Understanding God’s Will

Last week, a commentator named Mark Steyn was guest-hosting a radio program I listen to. While Steyn does not believe like readers of this site, he is a very intelligent and educated man with a unique sense of humor. In one of his analogies he likened the proponents of global warming with a stereotype of the religion of a fictional primitive island people. These would be primitive people who sacrificed virgins to volcanoes thinking that was what the volcano wanted. If they sacrificed the right person, the volcano/god would be assuaged and the impending doom would be staved off. However, they had to guess that the volcano wanted a virgin or some other human sacrifice and, in Steyn’s analogy, if it didn’t work, they had to make up reasons why the previous human sacrifice was rejected and then guess at what traits the volcano/god wanted in a sacrifice. Steyn was using his analogy to poke fun at the global warming crowd because they seem to say ANY change in the weather/climate, whether real or perceived, “scientifically” justifies their theory. However, I want to borrow his analogy for a different purpose.

You see, the “grace only” or “New Testament only” believers are like the fictional islanders. They have to guess about God’s will because they have thrown out the instruction manual! From 1 John 3:4 we know that sin is the transgression of the law, but when one is taught the law was nailed to the cross yet sin remains, how does one define sin? It can’t be defined and chaos ensues. Imagine how difficult it must be to teach the sanctity of marriage and of running a Godly household, both of which are under attack by the popular culture, but being unable to justify these truths by using the Torah? Imagine a preacher preaching against adultery or theft a week after him preaching about the law being nailed to the cross? Imagine the same preacher railing against covetousness, but also doing that without being able to reference the foundation of Torah? We don’t have to imagine because this happens all the time and it is perplexing.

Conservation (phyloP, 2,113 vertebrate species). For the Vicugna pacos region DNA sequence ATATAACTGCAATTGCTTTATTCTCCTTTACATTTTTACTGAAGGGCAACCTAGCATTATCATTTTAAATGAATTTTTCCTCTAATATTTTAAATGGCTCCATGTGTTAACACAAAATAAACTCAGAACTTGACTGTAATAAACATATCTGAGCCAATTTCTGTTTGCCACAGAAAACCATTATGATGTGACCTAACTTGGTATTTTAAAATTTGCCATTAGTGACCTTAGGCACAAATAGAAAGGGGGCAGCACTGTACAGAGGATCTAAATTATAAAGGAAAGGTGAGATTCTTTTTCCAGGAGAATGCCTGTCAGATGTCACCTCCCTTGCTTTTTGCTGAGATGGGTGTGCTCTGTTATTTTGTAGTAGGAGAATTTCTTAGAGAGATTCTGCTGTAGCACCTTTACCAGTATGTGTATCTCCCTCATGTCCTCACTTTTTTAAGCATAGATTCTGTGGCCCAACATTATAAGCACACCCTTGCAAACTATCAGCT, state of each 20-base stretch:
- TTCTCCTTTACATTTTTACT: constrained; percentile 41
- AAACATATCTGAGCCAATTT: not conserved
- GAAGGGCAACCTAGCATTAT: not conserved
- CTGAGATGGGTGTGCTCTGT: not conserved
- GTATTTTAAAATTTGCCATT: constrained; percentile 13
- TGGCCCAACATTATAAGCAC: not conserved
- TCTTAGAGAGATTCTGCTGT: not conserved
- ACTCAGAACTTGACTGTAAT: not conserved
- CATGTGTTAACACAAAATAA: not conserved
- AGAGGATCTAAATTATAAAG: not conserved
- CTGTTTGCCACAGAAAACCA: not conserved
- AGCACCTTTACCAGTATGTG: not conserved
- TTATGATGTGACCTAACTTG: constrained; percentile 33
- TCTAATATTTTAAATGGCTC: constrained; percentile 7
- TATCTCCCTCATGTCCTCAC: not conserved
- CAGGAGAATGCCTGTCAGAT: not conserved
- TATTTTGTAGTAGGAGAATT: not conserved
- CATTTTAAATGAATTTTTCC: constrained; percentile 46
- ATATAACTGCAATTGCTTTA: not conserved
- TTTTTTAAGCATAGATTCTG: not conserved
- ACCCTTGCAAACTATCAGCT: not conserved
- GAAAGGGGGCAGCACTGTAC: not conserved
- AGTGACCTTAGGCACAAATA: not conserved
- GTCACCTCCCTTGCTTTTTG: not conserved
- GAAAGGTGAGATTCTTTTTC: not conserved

The beauty and of adopting a Torah observant lifestyle is that we have the framework for a Godly lifestyle! Granted, we know that the sun rises on the good people and on the bad people, so a works based lifestyle is not being suggested here. However, we do have the luxury of understanding the definition of sin and which books of the Bible to study to learn how to get that sin out of our lives. And following Torah is just a framework. It does not reveal to us where to live, what careers to have, or who to marry, but it does provide a holy outline for living that will help guide us to understand Yahweh’s plans for us.

As my friend Alex wrote recently, we don’t even need to understand the why of following the law. Some of the deeper points of the law don’t appear to make sense to us. Ultimately, understanding the “why” is not necessary because our actions are supposed to display our blind faith in the Creator. The Israelites observed the Passover, the Feast of Unleavened Bread, and Pentecost for a very, very long time before it was understood that those days pointed to Yeshua. Some understood those days a little, some maybe even not at all, but those who obeyed were blessed and when the fulfillment of those days was revealed, it had immense impact.

There are great reasons for following the law besides “God said it, I believe it, that settles it”, too. Observing the Sabbath has plenty of positive benefits apart from the commandment. Not stealing from or murdering anyone tends to make someone a much more pleasant sort to be around. Not cheating on your wife or husband will tend to make life a whole lot easier as well. The list goes on. But one of the best reasons I can think of is that it is a blessing to understand God’s will, at least in part.

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